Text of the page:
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ESA Policy News: April 20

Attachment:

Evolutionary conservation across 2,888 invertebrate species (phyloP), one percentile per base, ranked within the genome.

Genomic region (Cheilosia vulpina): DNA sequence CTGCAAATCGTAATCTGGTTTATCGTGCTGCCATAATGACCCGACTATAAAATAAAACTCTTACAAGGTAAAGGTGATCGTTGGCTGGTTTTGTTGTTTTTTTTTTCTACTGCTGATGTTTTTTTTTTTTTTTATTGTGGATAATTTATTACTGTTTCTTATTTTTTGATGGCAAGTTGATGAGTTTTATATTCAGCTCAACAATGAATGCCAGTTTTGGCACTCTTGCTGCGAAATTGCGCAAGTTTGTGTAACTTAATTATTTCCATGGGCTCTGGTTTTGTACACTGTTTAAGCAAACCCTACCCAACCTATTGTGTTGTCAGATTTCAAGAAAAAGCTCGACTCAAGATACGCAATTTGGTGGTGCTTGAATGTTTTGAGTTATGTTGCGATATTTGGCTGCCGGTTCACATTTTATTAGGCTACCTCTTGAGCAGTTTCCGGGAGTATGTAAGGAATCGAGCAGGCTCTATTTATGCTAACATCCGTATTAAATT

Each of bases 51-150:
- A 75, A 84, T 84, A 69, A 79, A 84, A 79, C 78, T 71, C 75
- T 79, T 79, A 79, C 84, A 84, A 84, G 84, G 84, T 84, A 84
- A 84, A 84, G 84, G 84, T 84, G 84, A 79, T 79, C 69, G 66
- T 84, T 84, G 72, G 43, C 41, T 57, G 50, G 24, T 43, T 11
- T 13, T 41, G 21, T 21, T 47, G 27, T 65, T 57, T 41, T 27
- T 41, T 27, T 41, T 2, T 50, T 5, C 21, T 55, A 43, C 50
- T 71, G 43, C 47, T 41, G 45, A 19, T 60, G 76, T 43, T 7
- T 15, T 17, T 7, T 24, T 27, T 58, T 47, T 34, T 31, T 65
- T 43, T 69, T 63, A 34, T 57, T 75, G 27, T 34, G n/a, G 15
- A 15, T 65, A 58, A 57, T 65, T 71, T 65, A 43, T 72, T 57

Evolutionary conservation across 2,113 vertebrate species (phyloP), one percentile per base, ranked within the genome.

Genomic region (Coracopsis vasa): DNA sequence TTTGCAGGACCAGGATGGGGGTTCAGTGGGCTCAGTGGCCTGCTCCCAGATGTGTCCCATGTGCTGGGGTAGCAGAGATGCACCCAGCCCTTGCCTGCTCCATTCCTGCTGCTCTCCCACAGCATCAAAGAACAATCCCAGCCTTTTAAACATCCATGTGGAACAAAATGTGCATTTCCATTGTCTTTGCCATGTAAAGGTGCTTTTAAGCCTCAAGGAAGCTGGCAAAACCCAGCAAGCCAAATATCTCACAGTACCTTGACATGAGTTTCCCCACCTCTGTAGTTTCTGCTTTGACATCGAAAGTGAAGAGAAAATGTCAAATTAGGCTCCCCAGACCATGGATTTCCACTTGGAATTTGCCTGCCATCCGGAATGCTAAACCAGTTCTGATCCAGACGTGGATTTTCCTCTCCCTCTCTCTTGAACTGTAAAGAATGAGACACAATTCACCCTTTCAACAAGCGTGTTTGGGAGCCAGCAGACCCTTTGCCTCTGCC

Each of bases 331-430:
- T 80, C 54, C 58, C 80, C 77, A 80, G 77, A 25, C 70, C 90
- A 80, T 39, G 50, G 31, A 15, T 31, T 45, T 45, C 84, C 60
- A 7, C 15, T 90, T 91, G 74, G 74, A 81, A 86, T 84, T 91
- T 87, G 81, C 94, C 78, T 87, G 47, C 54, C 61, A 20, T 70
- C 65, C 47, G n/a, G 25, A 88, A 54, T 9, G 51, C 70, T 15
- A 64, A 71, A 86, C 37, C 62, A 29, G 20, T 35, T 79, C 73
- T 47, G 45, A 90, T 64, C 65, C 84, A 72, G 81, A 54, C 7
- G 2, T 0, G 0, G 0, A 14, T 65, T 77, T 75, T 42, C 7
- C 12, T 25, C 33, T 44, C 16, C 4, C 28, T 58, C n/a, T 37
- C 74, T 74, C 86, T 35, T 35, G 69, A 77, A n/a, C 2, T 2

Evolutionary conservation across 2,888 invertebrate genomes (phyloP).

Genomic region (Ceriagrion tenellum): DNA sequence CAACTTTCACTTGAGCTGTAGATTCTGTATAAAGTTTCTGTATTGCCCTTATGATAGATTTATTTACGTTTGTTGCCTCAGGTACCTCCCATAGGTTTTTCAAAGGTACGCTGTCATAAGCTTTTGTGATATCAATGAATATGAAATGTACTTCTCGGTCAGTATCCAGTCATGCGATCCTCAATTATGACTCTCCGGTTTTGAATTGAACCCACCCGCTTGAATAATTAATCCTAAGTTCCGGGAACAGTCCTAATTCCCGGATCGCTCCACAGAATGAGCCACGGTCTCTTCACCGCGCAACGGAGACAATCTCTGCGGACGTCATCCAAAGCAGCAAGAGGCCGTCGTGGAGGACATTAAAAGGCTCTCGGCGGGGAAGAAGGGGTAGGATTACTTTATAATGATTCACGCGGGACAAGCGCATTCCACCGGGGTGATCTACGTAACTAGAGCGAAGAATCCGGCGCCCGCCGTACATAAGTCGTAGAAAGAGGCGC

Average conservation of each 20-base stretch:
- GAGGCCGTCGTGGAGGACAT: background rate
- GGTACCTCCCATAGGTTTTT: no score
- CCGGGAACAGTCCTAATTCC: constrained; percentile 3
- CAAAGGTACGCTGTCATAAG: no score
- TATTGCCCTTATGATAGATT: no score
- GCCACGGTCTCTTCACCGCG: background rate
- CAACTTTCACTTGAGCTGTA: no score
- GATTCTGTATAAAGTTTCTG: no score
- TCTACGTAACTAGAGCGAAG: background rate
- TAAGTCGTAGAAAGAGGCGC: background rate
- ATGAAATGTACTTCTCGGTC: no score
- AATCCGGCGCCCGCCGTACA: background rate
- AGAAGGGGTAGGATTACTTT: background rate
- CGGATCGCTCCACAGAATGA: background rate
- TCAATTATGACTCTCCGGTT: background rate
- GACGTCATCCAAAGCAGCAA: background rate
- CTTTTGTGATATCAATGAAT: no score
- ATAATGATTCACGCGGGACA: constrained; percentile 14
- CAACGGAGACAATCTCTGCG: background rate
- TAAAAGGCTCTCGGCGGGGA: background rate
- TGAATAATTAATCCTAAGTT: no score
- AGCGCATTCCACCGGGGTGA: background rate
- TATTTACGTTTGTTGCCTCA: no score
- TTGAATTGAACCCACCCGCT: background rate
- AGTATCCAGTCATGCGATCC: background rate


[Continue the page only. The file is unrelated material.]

Here are some highlights from the latest ESA Policy News by Science Policy Analyst Terence Houston.  Read the full Policy News here. APPROPRIATIONS: CJS BILLS SUPPORT SCIENCE, SENATE TRANSFERS SATELLITES TO NASA The week of April 16, both the House and Senate Commerce Justice and Science (CJS) Appropriations Subcommittees approved their respective funding bills for Fiscal Year (FY) 2013. In total, the House CJS appropriations bill would provide $51.1 billion to all agencies under its jurisdiction, a reduction of $1.6 billion below FY 2012 and $731 below the president’s request. The Senate bill would fund all agencies under its jurisdiction at $51.862 billion, a $1 billion reduction from FY 2012.  While the House bill’s funding levels are overall less than the Senate, both chambers supported increases in key science agencies in comparison to the current fiscal year. The Senate CJS bill would also move funding for weather satellite procurement from the National Oceanic Atmospheric Administration (NOAA) to the National Aeronautics and Space Administration (NASA). There has been bipartisan, bicameral criticism directed at NOAA’s costly satellites. According to Subcommittee Chairwoman Barbara Mikulski (D-MD), the move would save $117 million in FY 2013 and reduce duplicative federal activities. Enclosed are funding levels for key science bureaus outlined within the House and Senate bills: The National Science Foundation House: $7.333 billion, an increase of $299 over FY 2012. Senate: $7.273 billion, an increase of $240 million over FY 2012. NASA House: $17.6 billion, $226 million below FY 2012 Senate: $19.4 billion, an increase of $1.6 billion over FY 2012. (*The increase is due to the bill’s provision transferring weather satellite procurement from NOAA to NASA. Absent these funds, the bill would mean a $41.5 million cut for NASA. NOAA House: $5 billion, $68 million above FY 2012 Senate: $3.4 billion, $1.47 billion below FY 2012 For additional information on the Senate CJS bill, click here. For additional information on the House CJS bill, click here.  APPROPRIATIONS: HOUSE RELEASES FY 2013 ENERGY AND WATER BILL On April 17, the House Energy and Water Appropriations Subcommittee released its funding bill for Fiscal Year (FY) 2013. The bill, which funds federal programs for the Department of Energy, U.S. Army Corps of Engineers and water programs within the Department of Interior, would be funded at $32.1 billion, $965 million less than the president’s request, yet a slight increase from FY 2012. Department of Energy (DOE) – DOE would receive $26.3 billion, $365 million less than FY 2012. DOE environmental management activities would be funded at $5.5 billion, $166 million below FY 2012. The bill increases funding for nuclear security by $300 million from FY 2012 and would direct funding...